Observation: Millennial and Generation X CEOs reportedly outperform their older counterparts, but recruiting talent remains a primary concern!

The report concludes that with people living longer and experiencing rapid demographic and societal changes, family businesses in different parts of the world are exposed to new challenges which make their traditional methods of succession and governance no longer appropriate. Proactively planning to tackle the challenges of succession, retirement, and governance, while keeping societal changes and differences in generational outlook in mind, will go a long way in perpetuating family businesses.

Reference

Family business leaders have been responding in 18 languages, from 33 countries and across 5 world regions (Europe & Central Asia, North America, Latin America & Caribbean, Asia & Pacific, and Middle East & Africa). The study has been promoted by 48 STEP affiliate universities from different parts of the world and has been supported also by KPMG Private Enterprise.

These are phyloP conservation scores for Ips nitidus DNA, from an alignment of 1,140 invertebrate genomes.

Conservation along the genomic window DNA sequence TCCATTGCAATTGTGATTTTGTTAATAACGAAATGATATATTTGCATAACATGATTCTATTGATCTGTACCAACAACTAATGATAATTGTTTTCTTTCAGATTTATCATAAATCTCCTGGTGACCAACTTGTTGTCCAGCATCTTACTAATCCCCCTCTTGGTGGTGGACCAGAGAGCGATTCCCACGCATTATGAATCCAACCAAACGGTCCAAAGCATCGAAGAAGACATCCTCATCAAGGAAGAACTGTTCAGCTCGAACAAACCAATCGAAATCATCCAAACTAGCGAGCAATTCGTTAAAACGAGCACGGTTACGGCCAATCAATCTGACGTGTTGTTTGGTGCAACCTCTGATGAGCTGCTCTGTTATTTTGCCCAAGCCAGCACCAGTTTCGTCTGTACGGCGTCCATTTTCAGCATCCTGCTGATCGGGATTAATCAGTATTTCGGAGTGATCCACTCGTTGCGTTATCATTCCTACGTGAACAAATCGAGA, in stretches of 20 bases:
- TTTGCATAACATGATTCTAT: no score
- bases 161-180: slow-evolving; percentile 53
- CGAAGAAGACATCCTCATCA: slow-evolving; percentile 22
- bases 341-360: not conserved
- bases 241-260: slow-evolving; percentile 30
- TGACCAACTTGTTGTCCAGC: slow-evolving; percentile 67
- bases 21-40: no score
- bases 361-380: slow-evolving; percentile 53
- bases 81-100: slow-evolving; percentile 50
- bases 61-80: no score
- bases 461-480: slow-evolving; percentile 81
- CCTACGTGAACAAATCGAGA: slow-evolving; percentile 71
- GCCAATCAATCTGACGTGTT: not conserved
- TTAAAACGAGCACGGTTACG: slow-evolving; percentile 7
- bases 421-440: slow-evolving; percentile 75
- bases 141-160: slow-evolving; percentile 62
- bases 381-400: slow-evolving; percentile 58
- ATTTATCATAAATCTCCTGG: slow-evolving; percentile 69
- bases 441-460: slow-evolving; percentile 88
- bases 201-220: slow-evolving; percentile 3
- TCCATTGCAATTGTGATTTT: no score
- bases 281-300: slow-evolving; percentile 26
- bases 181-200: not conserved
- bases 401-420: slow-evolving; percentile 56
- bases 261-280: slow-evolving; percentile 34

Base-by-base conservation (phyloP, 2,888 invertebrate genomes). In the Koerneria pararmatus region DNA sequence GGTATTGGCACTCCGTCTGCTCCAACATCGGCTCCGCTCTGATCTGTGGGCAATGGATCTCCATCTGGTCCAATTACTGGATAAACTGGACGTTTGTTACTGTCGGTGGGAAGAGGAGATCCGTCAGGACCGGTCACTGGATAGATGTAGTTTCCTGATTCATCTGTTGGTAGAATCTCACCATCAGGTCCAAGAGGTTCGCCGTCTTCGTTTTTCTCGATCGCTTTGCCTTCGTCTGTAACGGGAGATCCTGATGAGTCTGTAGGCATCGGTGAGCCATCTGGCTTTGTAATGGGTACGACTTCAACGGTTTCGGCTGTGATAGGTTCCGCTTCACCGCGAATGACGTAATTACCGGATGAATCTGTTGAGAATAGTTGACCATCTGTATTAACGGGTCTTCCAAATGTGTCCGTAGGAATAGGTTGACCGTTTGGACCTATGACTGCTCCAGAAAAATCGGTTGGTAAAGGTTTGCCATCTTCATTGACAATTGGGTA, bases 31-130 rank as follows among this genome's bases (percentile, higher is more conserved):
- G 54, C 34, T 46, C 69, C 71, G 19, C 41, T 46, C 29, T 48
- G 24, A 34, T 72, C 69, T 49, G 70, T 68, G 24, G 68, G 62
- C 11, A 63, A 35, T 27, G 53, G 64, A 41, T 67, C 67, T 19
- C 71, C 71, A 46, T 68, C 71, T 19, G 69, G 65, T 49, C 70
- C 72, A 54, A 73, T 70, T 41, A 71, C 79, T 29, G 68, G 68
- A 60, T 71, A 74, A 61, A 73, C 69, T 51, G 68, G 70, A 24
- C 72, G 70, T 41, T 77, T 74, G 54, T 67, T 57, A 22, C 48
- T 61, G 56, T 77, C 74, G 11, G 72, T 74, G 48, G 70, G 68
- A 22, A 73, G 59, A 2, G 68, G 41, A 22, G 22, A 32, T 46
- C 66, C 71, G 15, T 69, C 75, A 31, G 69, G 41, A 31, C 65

About the Contributors

Andrea Calabrò

Andrea Calabrò is the academic and managing director of the IPAG Family Business Institute and Professor of Family Business and Entrepreneurship at IPAG Business School, Nice, France. He is currently global academic director of the STEP Project and has published journal articles on family firms in leading international peer-reviewed journals.

Changing Demographics in Family Businesses

View this edition in our enhanced digital edition format with supporting visual insight and information.